Advertisement

Anaheim supports state bill that could allow Disneyland to reopen earlier

Disneyland
Disneyland remains closed in Anaheim. If approved, state Assembly Bill 420 would allow larger theme parks like Disneyland and Knott’s Berry Farm to reopen after meeting the same requirements as smaller amusement parks.
(Christina House / Los Angeles Times)

The Anaheim City Council is backing a state bill that could allow Disneyland to reopen from its pandemic closure earlier than expected.

The council voted 6-1 in favor of showing support for Assembly Bill 420, which was introduced earlier this month by Assembly members Sharon Quirk-Silva, who serves north Orange County, and Suzette Valladares.

The bill would allow larger theme parks like Disneyland and Knott’s Berry Farm to reopen after meeting the same requirements as smaller amusement parks.

The state’s theme park reopening guidelines hold that larger theme parks can only reopen at 25% capacity when its county is in the minimal tier of less than one new COVID case per 100,000 people per day and a coronavirus positivity rate of less than 2%.

Smaller theme parks can operate at limited capacity once their county has reached the moderate tier of 1 to 3.9 new COVID cases per 100,000 people per day and a coronavirus positivity rate of 2 to 4.9%.

Orange County is still in the widespread tier, which is the most restrictive. The four-tiered system is ranked widespread, substantial, moderate, then minimal.

“Anything that we can do to safely reopen theme parks is critical to economic recovery for our city and region,” said Mayor Harry Sidhu, who proposed the item.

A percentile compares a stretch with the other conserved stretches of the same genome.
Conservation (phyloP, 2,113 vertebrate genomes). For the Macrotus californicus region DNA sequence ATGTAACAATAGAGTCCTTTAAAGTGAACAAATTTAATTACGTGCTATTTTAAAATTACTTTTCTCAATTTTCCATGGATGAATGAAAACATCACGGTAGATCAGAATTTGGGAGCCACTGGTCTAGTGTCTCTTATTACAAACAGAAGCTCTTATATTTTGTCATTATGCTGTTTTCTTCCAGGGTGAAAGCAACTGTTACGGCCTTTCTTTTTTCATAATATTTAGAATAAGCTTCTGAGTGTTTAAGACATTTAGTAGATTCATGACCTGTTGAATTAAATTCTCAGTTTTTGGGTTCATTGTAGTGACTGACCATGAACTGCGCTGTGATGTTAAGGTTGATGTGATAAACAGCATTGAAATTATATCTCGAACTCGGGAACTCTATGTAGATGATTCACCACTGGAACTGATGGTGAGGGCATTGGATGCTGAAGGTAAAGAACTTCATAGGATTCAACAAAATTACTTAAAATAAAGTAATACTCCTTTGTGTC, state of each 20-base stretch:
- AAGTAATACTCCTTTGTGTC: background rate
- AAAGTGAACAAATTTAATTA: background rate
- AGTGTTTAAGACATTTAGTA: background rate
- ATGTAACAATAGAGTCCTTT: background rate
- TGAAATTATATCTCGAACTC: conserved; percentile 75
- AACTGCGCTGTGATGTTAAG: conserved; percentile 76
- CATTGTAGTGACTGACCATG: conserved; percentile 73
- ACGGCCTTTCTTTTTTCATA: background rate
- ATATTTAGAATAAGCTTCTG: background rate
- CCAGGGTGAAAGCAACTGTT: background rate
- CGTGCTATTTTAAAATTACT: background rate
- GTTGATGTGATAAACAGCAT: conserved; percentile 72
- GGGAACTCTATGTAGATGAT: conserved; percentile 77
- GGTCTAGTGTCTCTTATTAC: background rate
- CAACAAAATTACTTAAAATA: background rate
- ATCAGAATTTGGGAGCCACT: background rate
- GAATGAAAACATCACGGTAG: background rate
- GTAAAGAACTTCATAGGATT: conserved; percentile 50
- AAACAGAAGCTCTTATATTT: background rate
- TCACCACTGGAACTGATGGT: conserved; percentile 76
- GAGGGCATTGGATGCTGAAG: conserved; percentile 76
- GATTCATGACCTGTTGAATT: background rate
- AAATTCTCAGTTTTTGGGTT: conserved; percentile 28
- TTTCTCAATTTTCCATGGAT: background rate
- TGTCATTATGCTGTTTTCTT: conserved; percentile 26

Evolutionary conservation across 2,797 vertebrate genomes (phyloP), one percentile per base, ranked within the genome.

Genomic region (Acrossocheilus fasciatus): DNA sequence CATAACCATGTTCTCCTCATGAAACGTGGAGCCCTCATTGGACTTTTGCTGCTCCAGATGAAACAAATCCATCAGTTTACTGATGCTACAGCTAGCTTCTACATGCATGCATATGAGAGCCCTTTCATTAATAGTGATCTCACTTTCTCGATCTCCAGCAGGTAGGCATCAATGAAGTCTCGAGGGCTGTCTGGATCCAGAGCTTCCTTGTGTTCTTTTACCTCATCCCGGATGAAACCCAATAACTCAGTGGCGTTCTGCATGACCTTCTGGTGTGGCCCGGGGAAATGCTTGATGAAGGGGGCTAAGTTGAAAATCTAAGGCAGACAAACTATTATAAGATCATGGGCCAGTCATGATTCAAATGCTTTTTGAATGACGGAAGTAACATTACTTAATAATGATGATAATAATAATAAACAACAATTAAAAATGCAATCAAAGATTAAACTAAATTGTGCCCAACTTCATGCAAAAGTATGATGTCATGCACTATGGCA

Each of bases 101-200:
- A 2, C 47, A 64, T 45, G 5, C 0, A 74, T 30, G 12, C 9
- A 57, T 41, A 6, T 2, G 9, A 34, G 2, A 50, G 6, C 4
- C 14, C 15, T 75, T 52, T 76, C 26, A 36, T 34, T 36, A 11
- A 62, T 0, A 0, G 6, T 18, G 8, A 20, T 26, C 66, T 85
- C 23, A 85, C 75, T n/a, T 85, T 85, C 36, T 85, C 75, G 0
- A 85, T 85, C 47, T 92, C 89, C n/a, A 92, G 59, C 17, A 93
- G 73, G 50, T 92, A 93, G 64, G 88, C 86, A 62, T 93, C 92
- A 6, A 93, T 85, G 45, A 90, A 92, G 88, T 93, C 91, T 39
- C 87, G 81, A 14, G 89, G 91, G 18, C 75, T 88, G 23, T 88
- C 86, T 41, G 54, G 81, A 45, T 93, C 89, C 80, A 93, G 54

Sidhu and other Orange County politicians have called on Gov. Gavin Newsom before to make a pathway for reopening Disneyland.

Sidhu’s campaign received $2,000 from Disney during his mayoral run in 2018. Disney donated at least $1.6 million to candidates and city ballot measures during the 2018 election, including to current council members Jordan Brandman and Trevor O’Neil.

Sidhu said Tuesday that large theme parks like Disneyland have the resources to enforce the best available safety protocols. He also mentioned that reopening the county’s larger theme parks would help jump-start the local economy.

“This means tens of thousands of people could go back to work earlier,” Sidhu said. "... It could mean the city could start our physical recovery sooner or that we could continue to provide essential services to the residents.”

Councilman Jose Moreno, the only dissenting vote, said the council should be focusing more on public health rather than the economy or reopening Disneyland.

“I am extremely worried because it seems that we can’t keep our eye on the ball,” said Moreno, a staunch critic of Disneyland

He went on to say that the state bill would put the COVID-19 risk at Disneyland on par with small parks like Adventure City in Stanton, which sits on about 2 acres.

He said that while he was impressed by Disneyland’s “bubble environment,” he is more worried about the potential spreading of the virus in the surrounding resort area.

“We are talking about pushing legislation to allow sooner, 25,000 to 35,000 visitors to come to Anaheim every single day,” Moreno said. “Not to mention the 5,000 to 10,000 employees who will have to work to serve those folks.”

He also noted Anaheim is taking the brunt of the county’s coronavirus cases along with Santa Ana, and the areas surrounding the resort are hot spots for the virus, combining for about 50,000 cases.

Moreno also said reopening Disneyland could cause the virus to spread further in children and the Latino population, which has been disproportionately affected by the virus.

Moreno’s views failed to gain the support of other council members.

“Public health is currently the priority and focus, and public health will continue to be that until we can overcome this pandemic,” said Councilman Avelino Valencia. “However, with that being said, we do need to at least have conversations about reenergizing our economy in a safe manner. And with that, I will be supportive of the resolution.”

Support our coverage by becoming a digital subscriber.


Advertisement